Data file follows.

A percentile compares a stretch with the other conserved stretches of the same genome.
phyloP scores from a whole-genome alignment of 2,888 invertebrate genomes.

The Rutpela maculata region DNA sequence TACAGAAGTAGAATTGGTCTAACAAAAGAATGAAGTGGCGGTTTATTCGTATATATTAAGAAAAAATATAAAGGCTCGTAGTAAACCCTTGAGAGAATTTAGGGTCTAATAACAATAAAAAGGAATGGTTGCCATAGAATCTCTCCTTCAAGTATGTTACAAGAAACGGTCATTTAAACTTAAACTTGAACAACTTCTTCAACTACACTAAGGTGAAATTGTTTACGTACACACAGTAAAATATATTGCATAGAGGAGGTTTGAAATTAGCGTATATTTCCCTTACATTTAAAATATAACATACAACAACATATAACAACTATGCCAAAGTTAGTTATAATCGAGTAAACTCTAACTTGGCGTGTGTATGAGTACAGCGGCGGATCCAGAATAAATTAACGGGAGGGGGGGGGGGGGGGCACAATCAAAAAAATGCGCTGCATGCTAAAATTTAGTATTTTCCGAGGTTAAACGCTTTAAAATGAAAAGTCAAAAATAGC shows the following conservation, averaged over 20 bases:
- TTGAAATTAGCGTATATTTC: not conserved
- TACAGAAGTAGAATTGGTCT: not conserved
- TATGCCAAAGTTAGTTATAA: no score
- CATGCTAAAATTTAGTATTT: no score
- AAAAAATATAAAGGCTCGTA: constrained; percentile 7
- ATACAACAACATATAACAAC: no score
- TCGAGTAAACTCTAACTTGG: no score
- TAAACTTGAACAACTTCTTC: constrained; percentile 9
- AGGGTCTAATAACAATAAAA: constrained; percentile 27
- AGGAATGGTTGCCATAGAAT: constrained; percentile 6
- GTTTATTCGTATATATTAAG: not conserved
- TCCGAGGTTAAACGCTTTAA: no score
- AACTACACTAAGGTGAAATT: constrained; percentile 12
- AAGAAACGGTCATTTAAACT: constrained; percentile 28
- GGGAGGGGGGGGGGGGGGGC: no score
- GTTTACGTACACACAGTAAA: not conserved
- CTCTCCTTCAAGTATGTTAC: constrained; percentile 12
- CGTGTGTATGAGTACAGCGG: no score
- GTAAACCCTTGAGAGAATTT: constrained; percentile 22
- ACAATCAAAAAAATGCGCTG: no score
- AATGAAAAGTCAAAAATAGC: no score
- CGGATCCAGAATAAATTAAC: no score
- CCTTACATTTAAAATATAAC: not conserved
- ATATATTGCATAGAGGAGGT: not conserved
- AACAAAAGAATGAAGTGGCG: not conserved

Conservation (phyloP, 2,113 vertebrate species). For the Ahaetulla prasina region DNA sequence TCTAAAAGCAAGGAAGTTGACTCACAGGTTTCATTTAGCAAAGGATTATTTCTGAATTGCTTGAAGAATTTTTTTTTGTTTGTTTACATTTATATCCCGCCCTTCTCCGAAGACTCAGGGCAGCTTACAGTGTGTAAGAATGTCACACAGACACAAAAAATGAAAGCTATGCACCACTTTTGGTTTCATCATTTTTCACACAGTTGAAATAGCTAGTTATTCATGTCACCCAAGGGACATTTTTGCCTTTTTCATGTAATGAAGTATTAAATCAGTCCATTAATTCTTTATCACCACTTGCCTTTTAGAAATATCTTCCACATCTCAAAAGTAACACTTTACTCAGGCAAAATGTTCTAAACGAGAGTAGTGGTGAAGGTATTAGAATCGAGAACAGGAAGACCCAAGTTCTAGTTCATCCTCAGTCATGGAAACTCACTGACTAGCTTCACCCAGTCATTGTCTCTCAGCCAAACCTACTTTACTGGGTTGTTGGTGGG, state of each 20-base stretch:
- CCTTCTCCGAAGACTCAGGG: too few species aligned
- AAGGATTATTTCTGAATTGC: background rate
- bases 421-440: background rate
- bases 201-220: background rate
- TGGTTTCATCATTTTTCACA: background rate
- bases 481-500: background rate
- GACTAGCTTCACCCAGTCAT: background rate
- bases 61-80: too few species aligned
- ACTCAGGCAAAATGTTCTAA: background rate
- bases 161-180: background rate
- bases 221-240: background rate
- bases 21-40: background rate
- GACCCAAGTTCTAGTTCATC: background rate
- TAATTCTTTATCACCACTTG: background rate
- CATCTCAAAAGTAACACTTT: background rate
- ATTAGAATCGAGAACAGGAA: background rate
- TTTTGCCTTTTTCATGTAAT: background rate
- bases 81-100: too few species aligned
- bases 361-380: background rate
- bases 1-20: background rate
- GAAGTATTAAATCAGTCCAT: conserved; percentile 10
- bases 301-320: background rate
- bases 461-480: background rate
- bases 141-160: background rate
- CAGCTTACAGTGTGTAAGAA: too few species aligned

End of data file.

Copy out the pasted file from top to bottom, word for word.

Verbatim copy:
A percentile compares a stretch with the other conserved stretches of the same genome.
phyloP scores from a whole-genome alignment of 2,888 invertebrate genomes.

The Rutpela maculata region DNA sequence TACAGAAGTAGAATTGGTCTAACAAAAGAATGAAGTGGCGGTTTATTCGTATATATTAAGAAAAAATATAAAGGCTCGTAGTAAACCCTTGAGAGAATTTAGGGTCTAATAACAATAAAAAGGAATGGTTGCCATAGAATCTCTCCTTCAAGTATGTTACAAGAAACGGTCATTTAAACTTAAACTTGAACAACTTCTTCAACTACACTAAGGTGAAATTGTTTACGTACACACAGTAAAATATATTGCATAGAGGAGGTTTGAAATTAGCGTATATTTCCCTTACATTTAAAATATAACATACAACAACATATAACAACTATGCCAAAGTTAGTTATAATCGAGTAAACTCTAACTTGGCGTGTGTATGAGTACAGCGGCGGATCCAGAATAAATTAACGGGAGGGGGGGGGGGGGGGCACAATCAAAAAAATGCGCTGCATGCTAAAATTTAGTATTTTCCGAGGTTAAACGCTTTAAAATGAAAAGTCAAAAATAGC shows the following conservation, averaged over 20 bases:
- TTGAAATTAGCGTATATTTC: not conserved
- TACAGAAGTAGAATTGGTCT: not conserved
- TATGCCAAAGTTAGTTATAA: no score
- CATGCTAAAATTTAGTATTT: no score
- AAAAAATATAAAGGCTCGTA: constrained; percentile 7
- ATACAACAACATATAACAAC: no score
- TCGAGTAAACTCTAACTTGG: no score
- TAAACTTGAACAACTTCTTC: constrained; percentile 9
- AGGGTCTAATAACAATAAAA: constrained; percentile 27
- AGGAATGGTTGCCATAGAAT: constrained; percentile 6
- GTTTATTCGTATATATTAAG: not conserved
- TCCGAGGTTAAACGCTTTAA: no score
- AACTACACTAAGGTGAAATT: constrained; percentile 12
- AAGAAACGGTCATTTAAACT: constrained; percentile 28
- GGGAGGGGGGGGGGGGGGGC: no score
- GTTTACGTACACACAGTAAA: not conserved
- CTCTCCTTCAAGTATGTTAC: constrained; percentile 12
- CGTGTGTATGAGTACAGCGG: no score
- GTAAACCCTTGAGAGAATTT: constrained; percentile 22
- ACAATCAAAAAAATGCGCTG: no score
- AATGAAAAGTCAAAAATAGC: no score
- CGGATCCAGAATAAATTAAC: no score
- CCTTACATTTAAAATATAAC: not conserved
- ATATATTGCATAGAGGAGGT: not conserved
- AACAAAAGAATGAAGTGGCG: not conserved

Conservation (phyloP, 2,113 vertebrate species). For the Ahaetulla prasina region DNA sequence TCTAAAAGCAAGGAAGTTGACTCACAGGTTTCATTTAGCAAAGGATTATTTCTGAATTGCTTGAAGAATTTTTTTTTGTTTGTTTACATTTATATCCCGCCCTTCTCCGAAGACTCAGGGCAGCTTACAGTGTGTAAGAATGTCACACAGACACAAAAAATGAAAGCTATGCACCACTTTTGGTTTCATCATTTTTCACACAGTTGAAATAGCTAGTTATTCATGTCACCCAAGGGACATTTTTGCCTTTTTCATGTAATGAAGTATTAAATCAGTCCATTAATTCTTTATCACCACTTGCCTTTTAGAAATATCTTCCACATCTCAAAAGTAACACTTTACTCAGGCAAAATGTTCTAAACGAGAGTAGTGGTGAAGGTATTAGAATCGAGAACAGGAAGACCCAAGTTCTAGTTCATCCTCAGTCATGGAAACTCACTGACTAGCTTCACCCAGTCATTGTCTCTCAGCCAAACCTACTTTACTGGGTTGTTGGTGGG, state of each 20-base stretch:
- CCTTCTCCGAAGACTCAGGG: too few species aligned
- AAGGATTATTTCTGAATTGC: background rate
- bases 421-440: background rate
- bases 201-220: background rate
- TGGTTTCATCATTTTTCACA: background rate
- bases 481-500: background rate
- GACTAGCTTCACCCAGTCAT: background rate
- bases 61-80: too few species aligned
- ACTCAGGCAAAATGTTCTAA: background rate
- bases 161-180: background rate
- bases 221-240: background rate
- bases 21-40: background rate
- GACCCAAGTTCTAGTTCATC: background rate
- TAATTCTTTATCACCACTTG: background rate
- CATCTCAAAAGTAACACTTT: background rate
- ATTAGAATCGAGAACAGGAA: background rate
- TTTTGCCTTTTTCATGTAAT: background rate
- bases 81-100: too few species aligned
- bases 361-380: background rate
- bases 1-20: background rate
- GAAGTATTAAATCAGTCCAT: conserved; percentile 10
- bases 301-320: background rate
- bases 461-480: background rate
- bases 141-160: background rate
- CAGCTTACAGTGTGTAAGAA: too few species aligned